On Saturday, the Spanish prime minister offered hope to legions of White Isle faithful by declaring that the country, including the Balearic Islands of Ibiza, Majorca and Menorca, would reopen to foreign tourists from the 1st July.
Speaking in a televised address, Pedro Sánchez said: “Spain receives more than 80 million visitors a year. I am announcing that from July, Spain will reopen for foreign tourism in conditions of safety.”
“Spain needs tourism,” he added, and he’s not wrong; tourism accounts for 12% of the country's GDP.
Since the address, the Spanish government has added that visiting tourists will not be required to quarantine for two weeks on their arrival.
Spain, one of the nations hardest hit by the COVID-19 pandemic with over 27,000 deaths, has begun to ease restrictions as part of the government’s four stage de-escalation plan.
Some restaurants, shops, museums and churches have already reopened, and from June 8th authorities will also allow some bars and nightclubs to reopen (at a third of capacity), with outdoor events of up to 800 people (in seats) and indoor events of up to 80 people also permitted.
Great news then for the island and for the 870,000 UK tourists who descend on it each year. Well yes and no, because the situation for UK travellers remains typically unclear.
Although airlines including Ryanair, EasyJet and Jet2 have announced plans to reopen routes across Europe (at the time of writing you can book to fly one-way from Manchester to Ibiza on July 1st with Ryanair from £42.99), the UK Foreign Office is still advising ‘against all but essential international travel’ (they haven’t made it clear whether this also applies to senior government aides).
So the government says you shouldn’t, but the airlines are saying you can… that clear things up?
Read Ibiza: how it all began
Hotels on the island have been told they can reopen (as long as they adhere to social distancing rules), as have beaches and swimming pools, but the situation regarding Ibiza’s famous nightlife - which is worth around 770 million euros to the local economy - is still uncertain.
Popular sister clubs Ushuaïa and Hï have cancelled all events in May and June, which would appear to signal a reopening of some kind in July. But for the most part, Ibiza’s major clubs are remaining tight-lipped and waiting for more guidance from the government around capacity and social-distancing rules.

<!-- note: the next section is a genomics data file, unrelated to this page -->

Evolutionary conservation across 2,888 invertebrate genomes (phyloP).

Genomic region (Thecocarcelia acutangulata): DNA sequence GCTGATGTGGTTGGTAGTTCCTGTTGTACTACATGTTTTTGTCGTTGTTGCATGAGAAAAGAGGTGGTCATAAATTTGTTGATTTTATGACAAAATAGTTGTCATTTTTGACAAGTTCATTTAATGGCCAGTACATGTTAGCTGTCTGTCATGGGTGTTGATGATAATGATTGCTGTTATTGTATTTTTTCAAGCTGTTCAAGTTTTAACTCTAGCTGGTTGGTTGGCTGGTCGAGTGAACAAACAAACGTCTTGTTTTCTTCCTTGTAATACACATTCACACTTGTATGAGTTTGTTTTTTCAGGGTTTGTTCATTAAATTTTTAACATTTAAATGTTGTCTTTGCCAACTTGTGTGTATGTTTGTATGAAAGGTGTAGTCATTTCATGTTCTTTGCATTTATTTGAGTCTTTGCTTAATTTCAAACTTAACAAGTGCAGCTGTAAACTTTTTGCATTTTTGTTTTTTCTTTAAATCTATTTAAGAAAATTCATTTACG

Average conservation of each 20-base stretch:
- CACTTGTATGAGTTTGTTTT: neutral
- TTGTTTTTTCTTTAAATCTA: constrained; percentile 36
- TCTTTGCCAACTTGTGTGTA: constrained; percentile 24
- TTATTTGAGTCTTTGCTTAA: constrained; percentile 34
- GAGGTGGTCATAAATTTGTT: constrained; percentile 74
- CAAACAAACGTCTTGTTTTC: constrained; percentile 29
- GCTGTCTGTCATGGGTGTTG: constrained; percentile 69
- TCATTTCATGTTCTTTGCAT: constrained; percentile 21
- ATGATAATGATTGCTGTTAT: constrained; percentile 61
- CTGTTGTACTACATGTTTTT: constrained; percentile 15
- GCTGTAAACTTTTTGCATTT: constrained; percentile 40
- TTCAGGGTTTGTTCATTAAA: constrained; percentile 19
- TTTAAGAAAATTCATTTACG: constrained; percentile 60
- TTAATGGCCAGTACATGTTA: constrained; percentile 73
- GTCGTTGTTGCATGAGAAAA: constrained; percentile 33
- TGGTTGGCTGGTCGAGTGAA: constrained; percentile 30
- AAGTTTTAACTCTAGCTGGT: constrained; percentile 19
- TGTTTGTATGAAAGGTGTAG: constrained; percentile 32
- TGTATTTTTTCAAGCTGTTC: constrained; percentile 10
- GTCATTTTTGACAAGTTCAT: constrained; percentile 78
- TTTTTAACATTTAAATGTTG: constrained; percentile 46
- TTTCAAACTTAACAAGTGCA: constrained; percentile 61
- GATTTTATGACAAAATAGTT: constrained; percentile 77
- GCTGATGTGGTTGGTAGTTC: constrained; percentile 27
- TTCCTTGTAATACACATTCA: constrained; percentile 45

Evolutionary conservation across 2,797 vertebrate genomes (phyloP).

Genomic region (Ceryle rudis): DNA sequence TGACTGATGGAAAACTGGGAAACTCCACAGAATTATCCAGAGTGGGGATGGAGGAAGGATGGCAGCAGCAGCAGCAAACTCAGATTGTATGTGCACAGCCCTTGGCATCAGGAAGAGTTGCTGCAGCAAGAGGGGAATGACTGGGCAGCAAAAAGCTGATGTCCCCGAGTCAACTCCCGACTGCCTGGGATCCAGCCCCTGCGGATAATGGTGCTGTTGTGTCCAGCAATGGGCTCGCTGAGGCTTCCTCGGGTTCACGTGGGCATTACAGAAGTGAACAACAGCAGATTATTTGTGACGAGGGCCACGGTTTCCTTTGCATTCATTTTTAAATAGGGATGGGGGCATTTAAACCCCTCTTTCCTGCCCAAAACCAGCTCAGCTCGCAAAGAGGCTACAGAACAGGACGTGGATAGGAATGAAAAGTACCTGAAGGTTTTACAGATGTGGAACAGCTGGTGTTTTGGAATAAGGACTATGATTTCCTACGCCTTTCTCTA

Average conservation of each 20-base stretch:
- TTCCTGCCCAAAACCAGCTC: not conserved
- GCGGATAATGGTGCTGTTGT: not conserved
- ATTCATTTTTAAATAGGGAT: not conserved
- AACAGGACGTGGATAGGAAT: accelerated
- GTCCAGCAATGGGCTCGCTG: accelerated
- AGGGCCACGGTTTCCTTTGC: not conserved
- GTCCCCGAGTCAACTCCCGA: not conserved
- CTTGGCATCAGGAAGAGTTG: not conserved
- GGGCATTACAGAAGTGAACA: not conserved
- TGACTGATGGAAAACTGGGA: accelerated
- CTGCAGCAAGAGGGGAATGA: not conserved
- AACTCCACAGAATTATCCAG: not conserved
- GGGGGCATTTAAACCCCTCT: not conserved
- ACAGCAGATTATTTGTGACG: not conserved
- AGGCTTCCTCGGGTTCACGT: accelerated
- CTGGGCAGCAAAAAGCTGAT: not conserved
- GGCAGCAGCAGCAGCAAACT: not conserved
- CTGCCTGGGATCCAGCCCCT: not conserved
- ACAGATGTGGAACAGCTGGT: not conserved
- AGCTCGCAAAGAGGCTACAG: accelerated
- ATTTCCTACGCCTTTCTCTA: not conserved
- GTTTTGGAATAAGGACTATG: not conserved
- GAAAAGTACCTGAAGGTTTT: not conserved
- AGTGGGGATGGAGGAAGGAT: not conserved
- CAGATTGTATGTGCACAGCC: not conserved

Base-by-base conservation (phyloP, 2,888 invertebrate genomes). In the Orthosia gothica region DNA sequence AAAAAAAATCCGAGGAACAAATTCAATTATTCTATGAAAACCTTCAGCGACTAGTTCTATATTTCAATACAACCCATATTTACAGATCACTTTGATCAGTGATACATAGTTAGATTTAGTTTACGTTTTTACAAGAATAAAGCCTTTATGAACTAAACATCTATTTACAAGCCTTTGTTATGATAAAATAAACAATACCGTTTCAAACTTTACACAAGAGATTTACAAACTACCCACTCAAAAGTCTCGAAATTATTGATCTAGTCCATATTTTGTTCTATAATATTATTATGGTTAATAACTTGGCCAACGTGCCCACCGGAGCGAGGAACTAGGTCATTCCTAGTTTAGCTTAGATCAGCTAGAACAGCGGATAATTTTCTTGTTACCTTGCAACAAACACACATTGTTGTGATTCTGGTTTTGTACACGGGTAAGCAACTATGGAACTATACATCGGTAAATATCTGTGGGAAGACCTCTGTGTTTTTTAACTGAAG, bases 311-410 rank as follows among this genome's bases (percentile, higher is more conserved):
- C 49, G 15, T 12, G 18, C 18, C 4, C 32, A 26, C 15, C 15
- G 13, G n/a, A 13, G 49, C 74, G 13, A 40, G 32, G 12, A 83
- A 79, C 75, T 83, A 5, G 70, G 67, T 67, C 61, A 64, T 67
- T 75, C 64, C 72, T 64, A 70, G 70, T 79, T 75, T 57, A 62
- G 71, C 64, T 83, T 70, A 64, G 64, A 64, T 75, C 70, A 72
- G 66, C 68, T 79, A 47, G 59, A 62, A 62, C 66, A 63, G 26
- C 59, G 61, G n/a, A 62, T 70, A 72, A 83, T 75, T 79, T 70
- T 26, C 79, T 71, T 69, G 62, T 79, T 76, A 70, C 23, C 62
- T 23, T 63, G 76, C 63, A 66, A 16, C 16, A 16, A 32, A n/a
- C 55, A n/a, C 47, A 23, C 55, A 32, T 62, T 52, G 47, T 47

Even running at a third of capacity, it's hard to imagine over 3000 people piling into Privilege anytime soon. Though large open-air venues, such as Ushuaïa or Destino, may find social distancing regulations easier to manage.
One suggestion has been to extend the island’s party season, which usually closes in October, to November to allow for parties later in the year when social distancing measures might be relaxed and easier to control.
Then there’s the question of quarantine when arriving back in the UK. The government has said that from June 8th anyone arriving in the UK - including UK nationals - will have to self-quarantine for two weeks (there are exceptions for a few groups such as medical professionals and freight workers). Anyone found to be breaking quarantine could face a fine of up to £1,000.
However, the government has also said that these rules will be reviewed every three weeks, which means that the first review is due June 29th. So by the time Spain reopens to foreign tourists in July, the UK’s quarantine rules may have been relaxed. Maybe.
So what does this all mean? It’s positive news, of course, for Ibiza and the rest of Spain, which relies so heavily on foreign tourism. But for UK tourists longing to party on the island sometime this summer, unfortunately, as we’ve come to expect during the Coronavirus crisis, it may come down to personal interpretation of the 'rules'.
You can find Ibiza 2020 events and tickets for later in the year here.
Image credit: Ibiza Travel